The Illinois senator met with Bernanke for an hour, and issued a statement describing it as "informative."

Spokesman Michael Ortiz said they discussed the outlook for consumers and businesses, and the effect of rising home foreclosures on families nationwide. Ortiz said Obama "made clear his respect for the independence of the Federal Reserve system and the special importance of its role during periods of economic uncertainty."

Obama spoke by phone with Paulson as he rode to a meeting with the visiting Pakistani leader, the campaign said. As part of the government's effort to provide mortgage relief to hundreds of thousands of homeowners, Paulson has sought emergency power to rescue mortgage lending giants Fannie Mae and Freddie Mac.

The housing plan Congress approved last week, and President George W. Bush has promised to sign, would provide mortgage relief for 400,000 homeowners who cannot afford their payments. Rather than lose their homes, they will be able to refinance their mortgages with more affordable, government-backed loans.

"Sen. Obama asked how the Treasury Department plans to use its new authority with Fannie Mae and Freddie Mac and whether the government has the tools it needs to address the challenges in the banking industry," the campaign said in a statement. "Sen. Obama believes that the new housing legislation should be used as a way to protect homeowners and not bail out shareholders or managers."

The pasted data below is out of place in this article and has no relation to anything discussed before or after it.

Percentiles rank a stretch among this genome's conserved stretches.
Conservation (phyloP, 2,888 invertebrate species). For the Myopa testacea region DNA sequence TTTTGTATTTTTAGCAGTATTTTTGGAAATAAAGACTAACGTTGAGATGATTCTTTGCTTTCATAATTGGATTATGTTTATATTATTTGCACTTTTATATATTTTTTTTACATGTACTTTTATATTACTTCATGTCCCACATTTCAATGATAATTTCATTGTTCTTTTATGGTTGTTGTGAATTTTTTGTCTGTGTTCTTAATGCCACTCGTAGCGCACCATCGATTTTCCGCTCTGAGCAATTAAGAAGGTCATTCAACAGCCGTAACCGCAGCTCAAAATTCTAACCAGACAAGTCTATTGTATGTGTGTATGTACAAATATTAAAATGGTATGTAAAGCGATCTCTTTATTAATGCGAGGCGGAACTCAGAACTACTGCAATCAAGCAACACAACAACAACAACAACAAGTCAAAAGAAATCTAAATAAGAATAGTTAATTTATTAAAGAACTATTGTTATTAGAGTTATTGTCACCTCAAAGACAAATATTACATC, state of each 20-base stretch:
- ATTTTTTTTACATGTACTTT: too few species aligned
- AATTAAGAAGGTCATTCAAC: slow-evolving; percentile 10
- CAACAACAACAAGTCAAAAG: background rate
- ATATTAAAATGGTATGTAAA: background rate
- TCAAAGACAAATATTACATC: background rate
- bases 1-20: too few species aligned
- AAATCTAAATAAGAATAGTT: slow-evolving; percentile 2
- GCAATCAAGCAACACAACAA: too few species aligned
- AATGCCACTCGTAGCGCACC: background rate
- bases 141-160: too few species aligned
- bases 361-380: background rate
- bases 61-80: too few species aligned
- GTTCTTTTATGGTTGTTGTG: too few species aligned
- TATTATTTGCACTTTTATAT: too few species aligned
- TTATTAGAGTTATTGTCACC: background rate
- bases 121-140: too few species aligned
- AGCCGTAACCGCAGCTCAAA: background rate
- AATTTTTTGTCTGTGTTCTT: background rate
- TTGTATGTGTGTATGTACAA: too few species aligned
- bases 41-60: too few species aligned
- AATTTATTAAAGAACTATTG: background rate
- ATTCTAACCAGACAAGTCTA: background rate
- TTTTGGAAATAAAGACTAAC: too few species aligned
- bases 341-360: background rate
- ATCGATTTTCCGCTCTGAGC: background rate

Obama also met with Pakistan's new leader. Obama later said at a fundraising luncheon that he told Gilani "the only way we're going to be successful in the long term in defeating extremists ... is if we are giving people opportunities. If people have a chance for a better life, then they are not as likely to turn to the ideologies of violence and despair."

Obama later issued a statement calling the discussion, which included such topics as nuclear proliferation, human rights and terror threats from Pakistani tribal areas, "productive and wide-ranging." He said Pakistan is an important U.S. partner.

McCain, meanwhile, received welcome health news Tuesday. A biopsy of a small patch of skin removed from the Republican candidate's right cheek showed no evidence of skin cancer, doctors said Tuesday.

The Arizona senator, who suffered severe sun damage from his 5 1/2 years in North Vietnamese prison camps, gets an in-depth skin cancer check every few months because of a medical history of dangerous melanomas. He has survived three bouts of melanoma that included four lesions.

McCain on Tuesday held a town hall meeting with voters in Sparks, Nevada. He tried to strike a balance between the independence he boasts of and his avowed conservatism.

"As many of you know, I've been called a maverick, someone who marches to the beat of his own drum," McCain said proudly.

The Arizona senator insisted anew he would not raise taxes if elected president and vowed to appoint judges like Samuel Alito and John Roberts, conservatives named to the Supreme Court by Bush. But McCain did not back off his belief in global warming and support of alternative energy development, which is the centerpiece of his plan to revitalize the U.S. economy.